Graphics processing pipeline 30 may be configured to receive one or more graphics processing commands from CPU 6, via graphics driver 7, and to execute the graphics processing commands to generate displayable graphics images. As discussed above, graphics processing pipeline 30 includes a plurality of stages that operate together to execute graphics processing commands. It should be noted, however, that such stages need not necessarily be implemented in separate hardware blocks. For example, portions of geometry processing stage 34 and pixel processing pipeline 38 may be implemented as part of a unified shader unit. Again, graphics pipeline 30 may be configured to execute in one of a plurality of different rendering modes, including a binning rendering mode and a direct rendering mode.

Command engine 32 may receive graphics processing commands and configure the remaining processing stages within graphics processing pipeline 30 to perform various operations for carrying out the graphics processing commands. The graphics processing commands may include, for example, drawing commands and graphics state commands. The drawing commands may include vertex specification commands that specify positional coordinates for one or more vertices and, in some instances, other attribute values associated with each of the vertices, such as, e.g., color coordinates, normal vectors, texture coordinates and fog coordinates. The graphics state commands may include primitive type commands, transformation commands, lighting commands, etc. The primitive type commands may specify the type of primitive to be rendered and/or how the vertices are combined to form a primitive. The transformation commands may specify the types of transformations to perform on the vertices. The lighting commands may specify the type, direction and/or placement of different lights within a graphics scene. Command engine 32 may cause geometry processing stage 34 to perform geometry processing with respect to vertices and/or primitives associated with one or more received commands.

Geometry processing stage 34 may perform per-vertex operations and/or primitive setup operations on one or more vertices in order to generate primitive data for rasterization stage 36. Each vertex may be associated with a set of attributes, such as, e.g., positional coordinates, color values, a normal vector, and texture coordinates. Geometry processing stage 34 modifies one or more of these attributes according to various per-vertex operations. For example, geometry processing stage 34 may perform one or more transformations on vertex positional coordinates to produce modified vertex positional coordinates. Geometry processing stage 34 may, for example, apply one or more of a modeling transformation, a viewing transformation, a projection transformation, a ModelView transformation, a ModelViewProjection transformation, a viewport transformation and a depth range scaling transformation to the vertex positional coordinates to generate the modified vertex positional coordinates. In some instances, the vertex positional coordinates may be model space coordinates, and the modified vertex positional coordinates may be screen space coordinates. The screen space coordinates may be obtained after the application of the modeling, viewing, projection and viewport transformations. In some instances, geometry processing stage 34 may also perform per-vertex lighting operations on the vertices to generate modified color coordinates for the vertices. Geometry processing stage 34 may also perform other operations including, e.g., normal transformations, normal normalization operations, view volume clipping, homogenous division and/or backface culling operations.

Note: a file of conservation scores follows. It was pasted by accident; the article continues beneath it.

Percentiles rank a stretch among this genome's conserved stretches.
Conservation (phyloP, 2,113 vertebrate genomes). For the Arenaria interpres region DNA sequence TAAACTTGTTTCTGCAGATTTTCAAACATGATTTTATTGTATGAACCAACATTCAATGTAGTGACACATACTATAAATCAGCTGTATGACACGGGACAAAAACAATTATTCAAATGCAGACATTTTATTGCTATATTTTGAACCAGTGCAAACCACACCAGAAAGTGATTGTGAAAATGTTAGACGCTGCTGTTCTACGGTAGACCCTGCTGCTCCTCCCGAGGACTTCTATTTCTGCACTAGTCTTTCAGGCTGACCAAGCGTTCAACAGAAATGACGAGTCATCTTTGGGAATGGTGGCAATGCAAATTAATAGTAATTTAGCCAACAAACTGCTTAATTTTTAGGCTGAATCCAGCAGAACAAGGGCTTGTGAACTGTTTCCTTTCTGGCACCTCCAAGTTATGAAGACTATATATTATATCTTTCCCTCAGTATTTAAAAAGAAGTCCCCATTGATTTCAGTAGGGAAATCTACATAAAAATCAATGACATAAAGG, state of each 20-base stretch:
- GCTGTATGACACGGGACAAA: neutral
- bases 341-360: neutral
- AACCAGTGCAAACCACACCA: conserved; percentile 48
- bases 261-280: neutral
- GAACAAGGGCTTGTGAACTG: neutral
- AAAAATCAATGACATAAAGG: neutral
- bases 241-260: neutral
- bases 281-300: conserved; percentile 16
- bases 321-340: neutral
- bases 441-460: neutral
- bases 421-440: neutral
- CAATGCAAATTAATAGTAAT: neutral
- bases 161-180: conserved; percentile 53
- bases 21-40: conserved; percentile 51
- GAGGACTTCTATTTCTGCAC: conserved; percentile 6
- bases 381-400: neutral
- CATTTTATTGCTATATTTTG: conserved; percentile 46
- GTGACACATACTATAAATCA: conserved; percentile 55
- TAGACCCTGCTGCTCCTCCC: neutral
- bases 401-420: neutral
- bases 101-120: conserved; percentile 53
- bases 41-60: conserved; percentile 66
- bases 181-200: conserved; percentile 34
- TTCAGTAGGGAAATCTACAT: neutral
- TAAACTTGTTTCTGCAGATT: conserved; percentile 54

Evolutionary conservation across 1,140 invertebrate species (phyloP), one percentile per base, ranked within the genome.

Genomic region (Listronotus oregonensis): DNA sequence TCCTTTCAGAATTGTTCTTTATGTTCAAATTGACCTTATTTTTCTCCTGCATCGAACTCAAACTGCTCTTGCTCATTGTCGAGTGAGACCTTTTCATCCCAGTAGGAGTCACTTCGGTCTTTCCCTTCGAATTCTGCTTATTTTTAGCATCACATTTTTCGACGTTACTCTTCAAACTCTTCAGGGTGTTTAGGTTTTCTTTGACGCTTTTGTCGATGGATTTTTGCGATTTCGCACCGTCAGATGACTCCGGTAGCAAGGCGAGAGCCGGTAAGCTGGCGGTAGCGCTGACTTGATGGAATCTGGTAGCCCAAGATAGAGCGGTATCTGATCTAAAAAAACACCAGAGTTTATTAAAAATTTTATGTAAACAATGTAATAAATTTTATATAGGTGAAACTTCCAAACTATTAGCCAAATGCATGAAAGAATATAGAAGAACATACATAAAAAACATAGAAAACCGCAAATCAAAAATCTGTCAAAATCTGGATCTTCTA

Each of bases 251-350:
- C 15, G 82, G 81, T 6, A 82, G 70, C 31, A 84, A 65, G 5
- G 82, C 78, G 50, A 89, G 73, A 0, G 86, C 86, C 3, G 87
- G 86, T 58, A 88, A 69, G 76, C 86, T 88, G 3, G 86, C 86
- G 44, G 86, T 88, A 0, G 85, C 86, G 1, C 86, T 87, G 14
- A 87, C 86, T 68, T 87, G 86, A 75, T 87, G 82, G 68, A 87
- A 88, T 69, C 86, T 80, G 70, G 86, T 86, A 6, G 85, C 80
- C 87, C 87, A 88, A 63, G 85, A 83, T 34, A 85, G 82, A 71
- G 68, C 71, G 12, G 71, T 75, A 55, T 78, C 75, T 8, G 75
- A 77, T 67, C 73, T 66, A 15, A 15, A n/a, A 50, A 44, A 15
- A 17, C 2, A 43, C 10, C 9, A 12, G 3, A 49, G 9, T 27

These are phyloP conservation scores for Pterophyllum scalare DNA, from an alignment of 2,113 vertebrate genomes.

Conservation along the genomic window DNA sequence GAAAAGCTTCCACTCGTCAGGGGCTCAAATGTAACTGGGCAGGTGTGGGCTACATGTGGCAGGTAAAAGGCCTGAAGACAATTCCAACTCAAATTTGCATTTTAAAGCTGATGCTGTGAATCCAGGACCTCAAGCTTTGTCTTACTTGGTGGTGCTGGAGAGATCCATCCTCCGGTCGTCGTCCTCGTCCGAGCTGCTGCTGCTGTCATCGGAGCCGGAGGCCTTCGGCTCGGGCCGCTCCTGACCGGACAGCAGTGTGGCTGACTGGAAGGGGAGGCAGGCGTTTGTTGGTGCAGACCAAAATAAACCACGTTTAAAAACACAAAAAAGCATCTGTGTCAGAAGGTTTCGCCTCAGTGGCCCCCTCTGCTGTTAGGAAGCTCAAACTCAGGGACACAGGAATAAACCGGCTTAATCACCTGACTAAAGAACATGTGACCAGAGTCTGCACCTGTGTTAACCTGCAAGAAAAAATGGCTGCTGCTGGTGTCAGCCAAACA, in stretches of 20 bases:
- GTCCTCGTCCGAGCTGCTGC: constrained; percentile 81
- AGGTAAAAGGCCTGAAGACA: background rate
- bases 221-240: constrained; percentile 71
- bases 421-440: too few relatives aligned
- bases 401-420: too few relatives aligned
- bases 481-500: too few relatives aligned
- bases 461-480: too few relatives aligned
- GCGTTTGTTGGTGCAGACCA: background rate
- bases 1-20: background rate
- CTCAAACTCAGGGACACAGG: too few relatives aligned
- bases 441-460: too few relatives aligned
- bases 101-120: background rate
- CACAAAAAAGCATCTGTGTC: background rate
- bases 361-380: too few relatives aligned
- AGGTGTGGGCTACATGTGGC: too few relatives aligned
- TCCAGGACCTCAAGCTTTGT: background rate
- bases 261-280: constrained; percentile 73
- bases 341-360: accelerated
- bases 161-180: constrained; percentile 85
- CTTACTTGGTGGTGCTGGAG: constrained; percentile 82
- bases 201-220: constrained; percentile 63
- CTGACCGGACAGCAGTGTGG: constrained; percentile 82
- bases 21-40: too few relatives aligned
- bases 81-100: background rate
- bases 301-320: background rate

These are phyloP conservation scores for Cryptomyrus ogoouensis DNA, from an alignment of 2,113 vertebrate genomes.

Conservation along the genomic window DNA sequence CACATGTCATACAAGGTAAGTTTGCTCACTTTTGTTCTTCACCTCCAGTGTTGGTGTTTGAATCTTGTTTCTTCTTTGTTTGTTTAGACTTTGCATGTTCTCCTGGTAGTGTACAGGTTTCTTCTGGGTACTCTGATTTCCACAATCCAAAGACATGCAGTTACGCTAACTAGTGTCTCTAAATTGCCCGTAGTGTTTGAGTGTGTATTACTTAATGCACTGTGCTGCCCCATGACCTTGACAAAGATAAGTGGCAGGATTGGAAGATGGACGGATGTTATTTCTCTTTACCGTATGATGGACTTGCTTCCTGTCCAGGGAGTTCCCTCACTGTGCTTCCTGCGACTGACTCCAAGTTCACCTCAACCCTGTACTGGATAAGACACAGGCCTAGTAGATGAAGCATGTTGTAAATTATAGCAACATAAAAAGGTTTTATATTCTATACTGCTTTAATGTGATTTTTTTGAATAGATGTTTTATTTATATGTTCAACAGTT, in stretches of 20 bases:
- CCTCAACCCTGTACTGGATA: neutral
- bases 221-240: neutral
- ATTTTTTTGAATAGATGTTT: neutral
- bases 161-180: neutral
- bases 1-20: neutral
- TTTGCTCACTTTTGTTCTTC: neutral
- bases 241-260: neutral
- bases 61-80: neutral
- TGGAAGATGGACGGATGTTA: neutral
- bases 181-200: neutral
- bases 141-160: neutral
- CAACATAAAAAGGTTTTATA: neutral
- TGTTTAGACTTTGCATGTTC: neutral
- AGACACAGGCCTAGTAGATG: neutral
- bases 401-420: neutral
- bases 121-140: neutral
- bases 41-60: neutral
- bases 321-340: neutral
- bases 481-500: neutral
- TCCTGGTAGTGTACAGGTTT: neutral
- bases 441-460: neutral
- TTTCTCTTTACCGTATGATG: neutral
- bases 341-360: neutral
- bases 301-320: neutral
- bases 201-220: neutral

Geometry processing stage 34 may produce primitive data that includes a set of one or more modified vertices that define a primitive to be rasterized as well as data that specifies how the vertices combine to form a primitive. Each of the modified vertices may include, for example, modified vertex positional coordinates and processed vertex attribute values associated with the vertex. The primitive data may collectively correspond to a primitive to be rasterized by further stages of graphics processing pipeline 30. Conceptually, each vertex may correspond to a corner of a primitive where two edges of the primitive meet. Geometry processing stage 34 may provide the primitive data to rasterization stage 36 for further processing.

In some examples, all or part of geometry processing stage 34 may be implemented by one or more shader programs executing on one or more shader units. For example, geometry processing stage 34 may be implemented, in such examples, by a vertex shader, a geometry shader or any combination thereof. In other examples, geometry processing stage 34 may be implemented as a fixed-function hardware processing pipeline or as a combination of fixed-function hardware and one or more shader programs executing on one or more shader units.